Wednesday, September 16, 2009

More "Turtle" News

KGW has some more on the fossil-turtle-concretion, some of which is good...
To determine whether the 2-by-3-foot domed rock was a fossil, the three scientists looked for sutures, which are lines where the bones knitted together. "If these are sutures, they would have to be fractured because there are way too many," Hanshumaker said.

...and some of which is awful:
Concretion is organic matter that decomposed differently from surrounding material, making the dirt harder. DiTorrice said, "This type of fossil is not normal for this rock formation, so it has significance just by its size and shape."
From the Wiki entry on concretions- composition (Note that it is not clear in the following passage that they are talking about the cementing mineral; most of the bulk of a concretion is composed of the sediment in which it formed):
They are commonly composed of a carbonate mineral such as calcite; an amorphous or microcrystalline form of silica such as chert, flint, or jasper; or an iron oxide or hydroxide such as goethite and hematite. They can also be composed of other minerals that include dolomite, ankerite, siderite, pyrite, marcasite, barite and gypsum.

Although concretions often consist of a single dominant mineral, other minerals can be present depending on the environmental conditions which created them. For example, carbonate concretions, which form in response to the reduction of sulfates by bacteria, often contain minor percentages of pyrite. Other concretions, which formed as a result of microbial sulfate reduction, consist of a mixture of calcite, barite, and pyrite.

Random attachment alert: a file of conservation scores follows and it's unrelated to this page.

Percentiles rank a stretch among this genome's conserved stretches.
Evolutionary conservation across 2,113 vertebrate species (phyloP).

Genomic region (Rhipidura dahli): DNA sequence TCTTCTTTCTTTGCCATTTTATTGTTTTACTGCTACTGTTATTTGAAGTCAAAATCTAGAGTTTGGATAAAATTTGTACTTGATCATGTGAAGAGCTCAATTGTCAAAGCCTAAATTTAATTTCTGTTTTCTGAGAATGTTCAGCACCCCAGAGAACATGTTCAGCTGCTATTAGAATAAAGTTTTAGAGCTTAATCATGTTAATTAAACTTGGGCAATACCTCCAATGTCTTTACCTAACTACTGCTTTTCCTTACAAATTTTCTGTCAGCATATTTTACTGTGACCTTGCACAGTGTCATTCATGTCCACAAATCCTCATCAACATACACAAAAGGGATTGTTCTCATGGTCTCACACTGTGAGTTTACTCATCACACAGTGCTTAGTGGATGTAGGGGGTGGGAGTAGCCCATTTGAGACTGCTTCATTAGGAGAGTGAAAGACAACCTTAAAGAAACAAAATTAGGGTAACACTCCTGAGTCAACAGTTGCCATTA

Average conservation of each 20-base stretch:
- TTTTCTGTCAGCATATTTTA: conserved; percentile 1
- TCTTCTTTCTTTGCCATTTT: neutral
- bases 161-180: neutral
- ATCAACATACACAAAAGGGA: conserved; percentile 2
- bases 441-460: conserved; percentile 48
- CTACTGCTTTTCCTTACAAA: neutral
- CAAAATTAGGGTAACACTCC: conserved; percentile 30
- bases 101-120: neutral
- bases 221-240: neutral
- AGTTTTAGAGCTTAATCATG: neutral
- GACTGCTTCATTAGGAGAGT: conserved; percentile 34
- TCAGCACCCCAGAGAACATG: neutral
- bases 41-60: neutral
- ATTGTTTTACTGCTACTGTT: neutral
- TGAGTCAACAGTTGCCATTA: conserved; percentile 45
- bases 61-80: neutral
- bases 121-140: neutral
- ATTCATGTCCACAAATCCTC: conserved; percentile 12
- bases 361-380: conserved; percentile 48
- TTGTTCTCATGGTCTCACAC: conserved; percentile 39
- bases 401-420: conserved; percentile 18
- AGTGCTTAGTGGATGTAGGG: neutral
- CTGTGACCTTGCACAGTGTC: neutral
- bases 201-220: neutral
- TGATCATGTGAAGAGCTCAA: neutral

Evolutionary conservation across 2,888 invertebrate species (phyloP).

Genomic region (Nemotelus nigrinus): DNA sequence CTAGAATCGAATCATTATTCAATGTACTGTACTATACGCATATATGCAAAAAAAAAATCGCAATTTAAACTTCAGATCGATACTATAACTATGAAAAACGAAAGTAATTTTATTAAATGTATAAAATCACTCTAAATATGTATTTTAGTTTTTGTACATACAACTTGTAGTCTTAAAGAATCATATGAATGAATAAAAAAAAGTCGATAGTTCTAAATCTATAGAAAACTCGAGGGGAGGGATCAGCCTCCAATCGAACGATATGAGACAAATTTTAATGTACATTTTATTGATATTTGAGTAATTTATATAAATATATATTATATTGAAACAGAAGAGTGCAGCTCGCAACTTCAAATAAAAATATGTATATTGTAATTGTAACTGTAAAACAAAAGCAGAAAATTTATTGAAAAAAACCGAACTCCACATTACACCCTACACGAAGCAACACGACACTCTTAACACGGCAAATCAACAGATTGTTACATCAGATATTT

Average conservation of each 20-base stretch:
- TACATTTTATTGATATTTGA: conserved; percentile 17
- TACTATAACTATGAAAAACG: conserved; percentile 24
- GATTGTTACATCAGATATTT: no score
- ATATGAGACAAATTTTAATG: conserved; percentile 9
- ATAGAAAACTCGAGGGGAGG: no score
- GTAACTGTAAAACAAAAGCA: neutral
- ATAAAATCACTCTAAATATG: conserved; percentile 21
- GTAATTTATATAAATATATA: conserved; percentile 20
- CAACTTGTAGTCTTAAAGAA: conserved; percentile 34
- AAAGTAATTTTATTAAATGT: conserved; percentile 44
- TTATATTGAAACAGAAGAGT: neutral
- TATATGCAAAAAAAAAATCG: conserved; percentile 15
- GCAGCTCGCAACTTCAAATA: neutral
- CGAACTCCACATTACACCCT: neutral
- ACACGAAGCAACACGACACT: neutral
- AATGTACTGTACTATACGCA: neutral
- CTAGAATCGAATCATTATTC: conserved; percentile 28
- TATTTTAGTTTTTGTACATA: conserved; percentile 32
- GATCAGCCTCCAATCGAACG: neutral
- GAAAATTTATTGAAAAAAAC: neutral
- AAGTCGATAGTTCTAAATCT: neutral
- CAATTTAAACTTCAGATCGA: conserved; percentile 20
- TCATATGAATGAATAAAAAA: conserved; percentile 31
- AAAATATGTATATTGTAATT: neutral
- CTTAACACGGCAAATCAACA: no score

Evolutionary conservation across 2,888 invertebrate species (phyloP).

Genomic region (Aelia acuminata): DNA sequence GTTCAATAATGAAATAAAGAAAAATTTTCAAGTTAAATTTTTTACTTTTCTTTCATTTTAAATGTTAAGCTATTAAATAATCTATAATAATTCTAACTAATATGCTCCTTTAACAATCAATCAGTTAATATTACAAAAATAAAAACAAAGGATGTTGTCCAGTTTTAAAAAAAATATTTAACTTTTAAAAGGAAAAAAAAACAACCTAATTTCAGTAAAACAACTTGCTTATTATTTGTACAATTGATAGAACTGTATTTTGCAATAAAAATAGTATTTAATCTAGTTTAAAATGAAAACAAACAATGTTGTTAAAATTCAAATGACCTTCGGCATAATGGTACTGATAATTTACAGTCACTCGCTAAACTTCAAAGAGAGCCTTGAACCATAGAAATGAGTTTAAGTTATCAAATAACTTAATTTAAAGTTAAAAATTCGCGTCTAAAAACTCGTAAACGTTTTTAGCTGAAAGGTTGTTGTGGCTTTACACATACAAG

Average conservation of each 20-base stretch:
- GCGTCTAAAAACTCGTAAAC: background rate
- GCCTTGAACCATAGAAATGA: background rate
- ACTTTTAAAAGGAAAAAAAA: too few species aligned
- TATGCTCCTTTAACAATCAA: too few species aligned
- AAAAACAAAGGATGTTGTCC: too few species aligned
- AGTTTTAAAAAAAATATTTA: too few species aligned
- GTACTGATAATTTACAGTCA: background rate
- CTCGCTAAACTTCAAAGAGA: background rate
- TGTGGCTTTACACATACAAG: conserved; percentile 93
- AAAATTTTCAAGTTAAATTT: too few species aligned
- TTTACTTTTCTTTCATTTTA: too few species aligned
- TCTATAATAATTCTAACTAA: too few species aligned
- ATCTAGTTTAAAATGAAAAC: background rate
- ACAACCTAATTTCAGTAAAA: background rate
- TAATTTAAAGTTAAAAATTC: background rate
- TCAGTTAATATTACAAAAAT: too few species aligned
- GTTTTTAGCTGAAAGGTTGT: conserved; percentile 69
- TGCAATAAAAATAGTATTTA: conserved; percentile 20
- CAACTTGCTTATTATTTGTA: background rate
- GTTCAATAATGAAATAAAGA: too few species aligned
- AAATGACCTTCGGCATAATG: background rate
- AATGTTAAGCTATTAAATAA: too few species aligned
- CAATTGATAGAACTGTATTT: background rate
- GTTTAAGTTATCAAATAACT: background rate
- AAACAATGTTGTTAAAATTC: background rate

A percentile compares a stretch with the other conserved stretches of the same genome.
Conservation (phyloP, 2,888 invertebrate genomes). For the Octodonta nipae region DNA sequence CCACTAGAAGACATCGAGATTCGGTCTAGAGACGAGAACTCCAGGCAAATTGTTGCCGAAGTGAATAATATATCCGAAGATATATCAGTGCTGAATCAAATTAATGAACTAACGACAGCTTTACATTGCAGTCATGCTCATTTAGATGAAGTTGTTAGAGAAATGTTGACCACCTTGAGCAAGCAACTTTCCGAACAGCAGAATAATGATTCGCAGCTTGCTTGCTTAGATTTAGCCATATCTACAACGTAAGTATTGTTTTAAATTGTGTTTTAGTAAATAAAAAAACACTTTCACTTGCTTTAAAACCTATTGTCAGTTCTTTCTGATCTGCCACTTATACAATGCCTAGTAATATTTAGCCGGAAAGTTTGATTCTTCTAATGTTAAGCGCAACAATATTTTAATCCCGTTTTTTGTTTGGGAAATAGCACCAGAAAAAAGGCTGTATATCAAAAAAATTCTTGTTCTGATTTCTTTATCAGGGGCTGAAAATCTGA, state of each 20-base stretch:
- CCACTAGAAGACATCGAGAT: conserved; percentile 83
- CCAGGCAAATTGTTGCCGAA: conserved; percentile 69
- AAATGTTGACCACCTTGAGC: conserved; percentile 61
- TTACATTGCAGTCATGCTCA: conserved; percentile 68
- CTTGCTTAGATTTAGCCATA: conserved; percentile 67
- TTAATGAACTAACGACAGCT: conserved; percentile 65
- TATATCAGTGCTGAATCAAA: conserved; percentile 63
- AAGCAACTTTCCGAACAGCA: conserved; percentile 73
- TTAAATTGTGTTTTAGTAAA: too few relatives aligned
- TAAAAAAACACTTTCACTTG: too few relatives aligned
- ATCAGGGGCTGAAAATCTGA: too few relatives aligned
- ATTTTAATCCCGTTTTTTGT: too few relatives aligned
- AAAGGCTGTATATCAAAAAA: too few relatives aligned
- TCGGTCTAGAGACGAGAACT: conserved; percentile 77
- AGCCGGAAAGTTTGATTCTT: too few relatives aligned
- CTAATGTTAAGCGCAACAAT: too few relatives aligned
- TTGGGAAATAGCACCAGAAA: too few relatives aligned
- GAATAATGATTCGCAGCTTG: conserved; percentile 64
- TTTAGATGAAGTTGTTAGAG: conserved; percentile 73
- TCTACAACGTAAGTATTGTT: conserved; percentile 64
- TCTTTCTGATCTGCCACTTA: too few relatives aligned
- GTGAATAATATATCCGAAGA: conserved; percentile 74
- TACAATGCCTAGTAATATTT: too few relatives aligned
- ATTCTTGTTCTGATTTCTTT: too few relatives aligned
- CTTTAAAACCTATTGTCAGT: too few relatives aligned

From the Wiki entry on concretions- appearance:
Concretions vary in shape, hardness and size, ranging from objects that require a magnifying lens to be clearly visible to huge bodies three meters in diameter and weighing several thousand pounds. The giant, red concretions occurring in Theodore Roosevelt National Park, in North Dakota, are almost 3 m (10 ft) in diameter. Spheroidal concretions, as large as 9 m (30 ft) in diameter, have been found eroding out of the Qasr El Sagha Formation within the Faiyum depression of Egypt. Concretions are usually similar in color to the rock in which they are found. Concretions occur in a wide variety of shapes, including spheres, disks, tubes, and grape-like or soap bubble-like aggregates.
I'm willing to bet at this point that it's a concretion, not a "fossil" per se. It may or may not contain a fossil, and it's of interest, whatever it is, but I think it's unlikely to be a turtle. Nor should the object as a whole be referred to as "a fossil." Previous posts here and here.

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